Askmoses-A Jews Resource
If Chassidut is so important, why wasn't it available until 300 years ago?
Browse our archives

The Scholar is ready to answer your question. Click the button below to chat now.

Scholar Online:

Type in your question here:

Click the button below to either CHAT LIVE with an AskMoses Scholar now - or - leave a message if no Scholar is currently online.


US in the U.S.: Chanukah In My Family

by Mrs. Irina Tsukerman


Library » Holidays » Chanukah » About | Subscribe | What is RSS?


I first learned about Chanukah in my small school in the Ukraine where Jewish Culture was our favorite class.

The concept of "G-d" was presented to us gently, and so naturally that we didn’t doubt His existence. G-d appeared as a main character in exciting stories about our nation - why shouldn't we believe in Him? My belief in G-d was firm, naive, and free of doubts - until I moved to the U.S. and attended public school.

I miss those days. I felt so accepted, so belonging to my own nation. I didn’t ask myself difficult questions as "What is a Jew?" I ‘knew,’ just as I knew to honor the Mezuzah on the door by touching it lightly.

What made Judaism so enjoyable were the young Lubavitch teachers from NYC, who knew enough Russian to communicate with us. The girls, no older than 20, were nice, gentle, fun, and turned learning into games, which made it easier to absorb the material. They told us Torah and Midrash stories. Some had thick American accents, and we would help them out when they were at a loss for a Russian word.

The holidays were associated with fun. Before Passover, we baked and ate Matzah. They showed the girls how to light Shabbat candles. And before Chanukah they gave us menorahs, candles, dreidels, taught us blessings, and the miracle of the oil that lasted for eight days.

I mean, how can you not enjoy a Festival of Lights? The name is associated with warmth, comfort, and hope. I felt really special, having a Menorah to come home to, whereas the Gentile children didn't. I didn't look down on them, I just was happy that I had such a great tradition that connected me to other Jews.

The magic ended when I came to the U.S, where we couldn't afford a good yeshivah and I faced the public school reality. Other children's cynical comments rubbed off; I lost the innocence of my mind, associating with people who held nothing sacred. During a history class about Nazi atrocities during the Holocaust some girls laughed at the idea of lamps made of human skin. I got mad and asked them what's so funny; one girl told me that America is a free country, and if I don't like it I can go back where I came from. Jewish holidays lost their appeal, as I brushed away the stories as lies and myths, attempts by the religious authorities to subjugate the uneducated Jews.

My parents kept up with holidays and traditions while being part of a community, but in the U.S. they became absorbed with learning the new English language and finding their place in a new society. Little by little we stopped celebrating the holidays.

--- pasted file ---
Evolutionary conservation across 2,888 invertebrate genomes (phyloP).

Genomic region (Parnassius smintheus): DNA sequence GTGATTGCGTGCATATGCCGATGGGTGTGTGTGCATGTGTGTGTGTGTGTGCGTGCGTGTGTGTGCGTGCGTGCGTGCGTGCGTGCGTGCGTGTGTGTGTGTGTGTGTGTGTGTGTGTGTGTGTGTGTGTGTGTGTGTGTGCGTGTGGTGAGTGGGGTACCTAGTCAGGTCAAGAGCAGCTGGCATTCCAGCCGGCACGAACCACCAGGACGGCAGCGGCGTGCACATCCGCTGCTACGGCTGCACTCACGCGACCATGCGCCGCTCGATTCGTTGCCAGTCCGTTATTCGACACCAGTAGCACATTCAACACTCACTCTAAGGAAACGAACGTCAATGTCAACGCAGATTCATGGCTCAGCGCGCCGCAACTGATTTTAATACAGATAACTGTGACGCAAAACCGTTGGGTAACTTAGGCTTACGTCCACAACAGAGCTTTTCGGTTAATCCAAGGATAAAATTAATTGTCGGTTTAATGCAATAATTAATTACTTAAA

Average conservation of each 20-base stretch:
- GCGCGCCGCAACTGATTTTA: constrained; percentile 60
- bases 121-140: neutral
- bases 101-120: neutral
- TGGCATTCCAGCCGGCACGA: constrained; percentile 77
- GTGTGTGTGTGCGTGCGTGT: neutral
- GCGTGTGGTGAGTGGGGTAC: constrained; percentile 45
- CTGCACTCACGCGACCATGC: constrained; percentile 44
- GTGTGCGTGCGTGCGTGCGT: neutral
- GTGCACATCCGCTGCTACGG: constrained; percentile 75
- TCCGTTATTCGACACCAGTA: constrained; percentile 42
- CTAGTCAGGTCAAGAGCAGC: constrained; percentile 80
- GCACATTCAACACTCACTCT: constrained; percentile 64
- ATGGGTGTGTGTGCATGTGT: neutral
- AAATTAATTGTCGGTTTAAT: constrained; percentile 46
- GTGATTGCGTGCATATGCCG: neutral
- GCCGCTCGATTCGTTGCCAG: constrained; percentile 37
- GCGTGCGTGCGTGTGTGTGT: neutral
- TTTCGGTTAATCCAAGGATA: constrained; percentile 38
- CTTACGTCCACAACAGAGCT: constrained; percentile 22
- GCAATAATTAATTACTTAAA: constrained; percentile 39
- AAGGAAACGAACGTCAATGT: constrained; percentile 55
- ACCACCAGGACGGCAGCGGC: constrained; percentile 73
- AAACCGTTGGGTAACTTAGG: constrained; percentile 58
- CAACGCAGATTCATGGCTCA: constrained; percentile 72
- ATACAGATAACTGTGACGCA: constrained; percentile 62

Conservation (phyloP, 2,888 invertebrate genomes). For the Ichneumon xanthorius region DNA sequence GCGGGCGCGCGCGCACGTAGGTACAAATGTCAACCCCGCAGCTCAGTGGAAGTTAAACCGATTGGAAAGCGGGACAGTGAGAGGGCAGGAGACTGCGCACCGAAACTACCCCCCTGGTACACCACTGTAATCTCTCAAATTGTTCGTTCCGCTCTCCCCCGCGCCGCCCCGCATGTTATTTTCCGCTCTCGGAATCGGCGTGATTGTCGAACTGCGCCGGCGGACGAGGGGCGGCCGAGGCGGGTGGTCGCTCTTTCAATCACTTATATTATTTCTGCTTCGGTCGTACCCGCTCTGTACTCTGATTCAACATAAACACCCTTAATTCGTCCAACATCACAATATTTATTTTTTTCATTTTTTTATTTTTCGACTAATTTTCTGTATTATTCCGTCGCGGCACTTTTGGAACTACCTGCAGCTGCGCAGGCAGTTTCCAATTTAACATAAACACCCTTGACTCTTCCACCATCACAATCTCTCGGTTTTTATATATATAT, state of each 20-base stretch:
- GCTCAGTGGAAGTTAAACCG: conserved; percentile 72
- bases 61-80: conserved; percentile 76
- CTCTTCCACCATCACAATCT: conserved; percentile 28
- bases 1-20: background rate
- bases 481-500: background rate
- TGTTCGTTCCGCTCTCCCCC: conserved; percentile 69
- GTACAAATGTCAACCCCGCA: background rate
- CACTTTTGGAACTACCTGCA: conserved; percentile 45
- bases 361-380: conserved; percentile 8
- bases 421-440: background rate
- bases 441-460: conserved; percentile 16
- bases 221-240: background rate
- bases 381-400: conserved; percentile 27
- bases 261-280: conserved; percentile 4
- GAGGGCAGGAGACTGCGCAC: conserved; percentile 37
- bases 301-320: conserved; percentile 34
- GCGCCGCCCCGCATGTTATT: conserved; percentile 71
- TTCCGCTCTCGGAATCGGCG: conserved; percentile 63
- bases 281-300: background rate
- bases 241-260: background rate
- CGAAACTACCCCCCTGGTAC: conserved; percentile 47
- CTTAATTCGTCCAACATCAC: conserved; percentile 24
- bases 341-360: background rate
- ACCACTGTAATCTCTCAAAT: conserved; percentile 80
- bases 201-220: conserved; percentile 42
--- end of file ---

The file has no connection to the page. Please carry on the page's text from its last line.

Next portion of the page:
One day, I was shocked when I turned on the TV and heard the presenter telling the familiar story of Chanukah. She proceeded to relate the amazing victory of the Maccabees over the Seleucids. The narration stopped me in my tracks. My eyes were opened. Whoa, there! So some of what I learned was actually true! No way! No way... She must be making it up... It couldn't have happened... It's all a myth...


Please email me when new comments are posted (you must be  logged in).
(pl: Shabbatot). Hebrew word meaning "rest." It is a Biblical commandment to sanctify and rest on Saturday, the seventh day of the week. This commemorates the fact that after creating the world in six days, G-d rested on the seventh.
Torah is G–d’s teaching to man. In general terms, we refer to the Five Books of Moses as “The Torah.” But in truth, all Jewish beliefs and laws are part of the Torah.
(pl. Matzot). Unleavened bread which is eaten on Passover, especially at the Passover Seder (feast), commemorating the Matzah which the Jews ate upon leaving Egypt. It consists of only flour and water and resembles a wheat cracker.
A Biblically mandated early-spring festival celebrating the Jewish exodus from Egypt in the year 1312 BCE.
An eight day mid-winter holiday marking: 1) The miraculous defeat of the mighty Syrian-Greek armies by the undermanned Maccabis in the year 140 BCE. 2) Upon their victory, the oil in the Menorah, sufficient fuel for one night only, burned for eight days and nights.
A rolled up scroll containing certain verses from the Torah which is affixed to the right-hand doorpost of doorways in a Jewish home.
(Pl. Midrashim). Non-legal material of anecdotal or allegorical nature, designed either to clarify historical material, or to teach a moral point. The Midrashim were compiled by the sages who authored the Mishna and Talmud (200 BCE-500 CE).
Candelabra. Usually a reference to the nine-branched candelabra kindled on the holiday of Chanukah.
Also known as “Chabad,” Lubavitch is the name of a Chassidic Group founded in the 1770s. “Lubavitch” is the name of the Belarusian city where four of the Chabad Rebbes (leaders) were based. Today, the movement is based in Brooklyn, New York, with branches worldwide. Two of the most fundamental teachings of Chabad are the intellectual pursuit of understanding the divine and the willingness to help every Jew who has a spiritual or material need.
It is forbidden to erase or deface the name of G-d. It is therefore customary to insert a dash in middle of G-d's name, allowing us to erase or discard the paper it is written on if necessary.
The Maccabees (Hebrew: Makabim) were a Jewish family who fought against the rule of Antiochus IV Epiphanes of the Hellenistic Seleucid dynasty in the story of Chanukah. The Maccabees founded the Hasmonean royal line and established Jewish independence in the land of Israel for about 100 years.